190627ind SingingInTheRain

Based on the classic screenplay written by Betty Comden and Adolph Green, Theatre by the Sea’s ‘Singin’ in the Rain’ largely stays true to the original while providing audiences with a “lighthearted, happy feeling,” according to reviewer Brad Hevenor. Connor Coughlin (center, as the Tenor) leads the cast in a group number. 

SOUTH KINGSTOWN, R.I. — A damp summer evening provided a fitting atmosphere for the opening night of the latest production to make a splash at Theatre by the Sea: a stage adaptation of the acclaimed 1952 movie musical, “Singin’ in the Rain.” Matunuck’s barn theater provides a comfortable home for lighthearted and nostalgic summer entertainment, and this new production of an old classic is thoroughly on-brand. This is a story, after all, that asks the audience to laugh at the clouds and the dark sky above and give way to that “glorious feeling.”

The musical is based on the 1952 MGM film, regarded to this day as one of the greatest motion pictures of all time. Adapted by Betty Comden and Adolph Green from their original screenplay, the stage version opened in 1983 in London’s West End before its original Broadway run in the mid-1980s. Because of its connection to the beloved movie, along with good-natured themes and plenty of opportunity for feel-good song, dance, and comedy, the show has enjoyed a number of revivals and touring productions and has become a staple of musical stages around the world. “Singin’ in the Rain” features songs by Nacio Herb Brown and Arthur Freed out of a catalog of standards written in the 1930s for other MGM musical movies, as well as a couple of snappy compositions from Comden and Green (most notably the tongue-twisting second act showstopper, “Moses Supposes”).

The music is bound together by a plot set at the end of Hollywood’s silent film era, a period of transition and change. The story centers on silent screen star Don Lockwood and his leading lady, Lina Lamont, as they try to adapt to the new era of “talkies.” With a grating voice tailor-made for silent movies, on-screen (and rumored off-screen) lover Lina stands in the way of Don’s career, as well as his budding romance with Kathy Selden, an aspiring actress with a golden voice. It is a simple story built around an appealing romance plot. There is plenty of comic relief from Don’s sidekick, Cosmo Brown, as well as Lina Lamont herself. And of course, the iconic Gene Kelly inspired dance numbers feature prominently.

Directed and choreographed by Kelli Barclay, Theatre by the Sea’s production is loyal to the wistful and enthralling spirit of the original film. Barclay knows better than to mess with a classic. Her creation is refreshingly lacking the urgent, over-the-top desire to please which, at times, plagues musical productions at Theatre By the Sea (and elsewhere). If the opening night audience was left with a smile on their faces (and it seemed like they were), it was as much a product of the gentle, off-beat moments where the music and the characters are given room to breathe, as the spectacular song and dance numbers.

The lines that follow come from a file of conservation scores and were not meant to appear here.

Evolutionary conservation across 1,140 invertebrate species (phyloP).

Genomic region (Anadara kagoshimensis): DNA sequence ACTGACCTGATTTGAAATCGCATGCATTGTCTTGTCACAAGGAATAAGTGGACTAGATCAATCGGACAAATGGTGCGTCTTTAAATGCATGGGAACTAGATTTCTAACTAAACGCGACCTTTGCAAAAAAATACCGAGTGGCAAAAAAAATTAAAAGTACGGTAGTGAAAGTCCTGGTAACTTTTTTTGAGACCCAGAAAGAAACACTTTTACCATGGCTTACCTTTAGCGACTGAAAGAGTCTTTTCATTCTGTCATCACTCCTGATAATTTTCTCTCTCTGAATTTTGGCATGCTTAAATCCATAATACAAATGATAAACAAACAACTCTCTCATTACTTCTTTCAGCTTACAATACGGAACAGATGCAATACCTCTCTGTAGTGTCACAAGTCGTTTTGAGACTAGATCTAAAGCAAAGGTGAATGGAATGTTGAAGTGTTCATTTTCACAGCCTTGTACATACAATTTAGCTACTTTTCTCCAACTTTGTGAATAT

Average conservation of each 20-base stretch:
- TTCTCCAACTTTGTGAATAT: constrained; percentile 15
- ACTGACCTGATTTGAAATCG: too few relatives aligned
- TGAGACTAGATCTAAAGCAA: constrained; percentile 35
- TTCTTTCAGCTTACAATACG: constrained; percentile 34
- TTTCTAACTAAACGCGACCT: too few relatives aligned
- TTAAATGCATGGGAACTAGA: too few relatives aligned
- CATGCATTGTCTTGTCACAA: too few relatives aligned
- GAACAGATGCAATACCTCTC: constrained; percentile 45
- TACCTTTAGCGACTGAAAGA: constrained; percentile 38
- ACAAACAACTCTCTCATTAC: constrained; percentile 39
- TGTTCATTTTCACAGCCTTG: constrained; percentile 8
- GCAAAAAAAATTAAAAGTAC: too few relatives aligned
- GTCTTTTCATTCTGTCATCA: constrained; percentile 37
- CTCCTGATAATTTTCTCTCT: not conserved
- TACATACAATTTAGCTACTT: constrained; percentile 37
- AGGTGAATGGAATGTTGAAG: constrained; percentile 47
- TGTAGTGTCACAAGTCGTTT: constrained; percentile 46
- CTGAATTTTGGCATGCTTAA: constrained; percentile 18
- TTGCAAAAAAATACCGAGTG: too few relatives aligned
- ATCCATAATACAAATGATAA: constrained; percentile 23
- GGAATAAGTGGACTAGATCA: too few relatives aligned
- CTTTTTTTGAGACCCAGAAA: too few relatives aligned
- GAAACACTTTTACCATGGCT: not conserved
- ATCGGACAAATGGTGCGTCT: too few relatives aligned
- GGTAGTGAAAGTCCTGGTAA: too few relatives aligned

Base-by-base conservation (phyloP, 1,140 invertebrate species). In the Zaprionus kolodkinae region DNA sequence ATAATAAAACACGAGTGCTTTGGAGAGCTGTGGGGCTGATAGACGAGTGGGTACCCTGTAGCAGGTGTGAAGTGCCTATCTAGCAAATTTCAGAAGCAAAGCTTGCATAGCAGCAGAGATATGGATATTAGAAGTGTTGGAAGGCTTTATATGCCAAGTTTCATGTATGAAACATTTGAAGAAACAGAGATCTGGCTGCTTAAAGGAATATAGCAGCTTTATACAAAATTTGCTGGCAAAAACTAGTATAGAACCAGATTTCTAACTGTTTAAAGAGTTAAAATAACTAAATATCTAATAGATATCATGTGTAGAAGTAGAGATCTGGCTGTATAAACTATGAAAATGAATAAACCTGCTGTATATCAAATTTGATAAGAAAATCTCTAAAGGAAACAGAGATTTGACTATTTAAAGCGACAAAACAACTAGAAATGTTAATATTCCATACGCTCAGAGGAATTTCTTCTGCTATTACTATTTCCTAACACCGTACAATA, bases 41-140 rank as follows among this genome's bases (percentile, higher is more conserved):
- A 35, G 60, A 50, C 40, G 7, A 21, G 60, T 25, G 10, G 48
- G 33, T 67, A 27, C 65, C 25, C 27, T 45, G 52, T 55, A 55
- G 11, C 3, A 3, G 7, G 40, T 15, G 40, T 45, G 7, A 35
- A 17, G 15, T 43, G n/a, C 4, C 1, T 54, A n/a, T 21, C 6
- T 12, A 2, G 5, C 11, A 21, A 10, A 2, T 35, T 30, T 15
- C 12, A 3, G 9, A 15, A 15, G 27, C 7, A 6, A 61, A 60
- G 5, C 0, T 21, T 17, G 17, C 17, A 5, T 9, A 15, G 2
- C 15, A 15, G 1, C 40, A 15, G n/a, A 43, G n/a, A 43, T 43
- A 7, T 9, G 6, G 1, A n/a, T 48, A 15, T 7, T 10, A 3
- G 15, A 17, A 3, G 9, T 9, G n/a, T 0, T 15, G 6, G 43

There’s plenty of fun to be had, as well. With a dashing, throwback appeal from the golden age of Hollywood, Tim Falter fits like a glove in the leading role of Don Lockwood. While his vocals do not always overwhelm, there is a sweetness which helps sell the romance plot. Falter wows the audience with unflaggingly energetic and graceful dance moves, especially during the centerpiece number, “Singin’ in the Rain.” There’s also great chemistry with love interest Kathy Selden, played by Allsun O’Malley, who breathes life into the ingénue role with convincing wit and independence, as well as a lovely singing voice. O’Malley’s rendition of the love ballad “Would You?” (reprised twice) is a tone-setting highlight of the second act. There is a timeless quality to her singing, as she asks, “he’ll kiss her with a sigh. Would you? Would you? And if the girl were I, Would you? Would you?” It is a portrayal that is hard not to love.

Comic relief moments abound, carried by Sean McGibbon in the role of Cosmo Brown. A master of clown comedy in the style of the Marx Brothers and Charlie Chaplin, McGibbon shines in a number of showstopping dance numbers, including “Make ‘Em Laugh,” “Good Morning,” and “Broadway Melody (Gotta Dance).” Mychal Phillips gives generously to the role of the antagonist, Lina Lamont, breaking free from the bimbo stereotype in the charmingly comic second act song, “What’s Wrong With Me?”

Technical and design elements are unified in support of the production. Musical director Milton Granger conducts the orchestra and gets a big band sound out of eight musicians. Resident set designer Kyle Dixon’s work stands out, evoking an art deco flair and reproducing some of the film’s iconic visual language. The audience was delighted by the show’s crowning technical achievement, the effect of producing rain on stage, which was flawlessly executed and reprised during the stellar finale.

The special effects were a bonus, however, given the storytelling qualities of Theatre By The Sea’s production. “Singin’ in the Rain” makes a compelling second offering of the 2019 season which will be sure to entice audiences in search of that light-hearted, happy feeling again.

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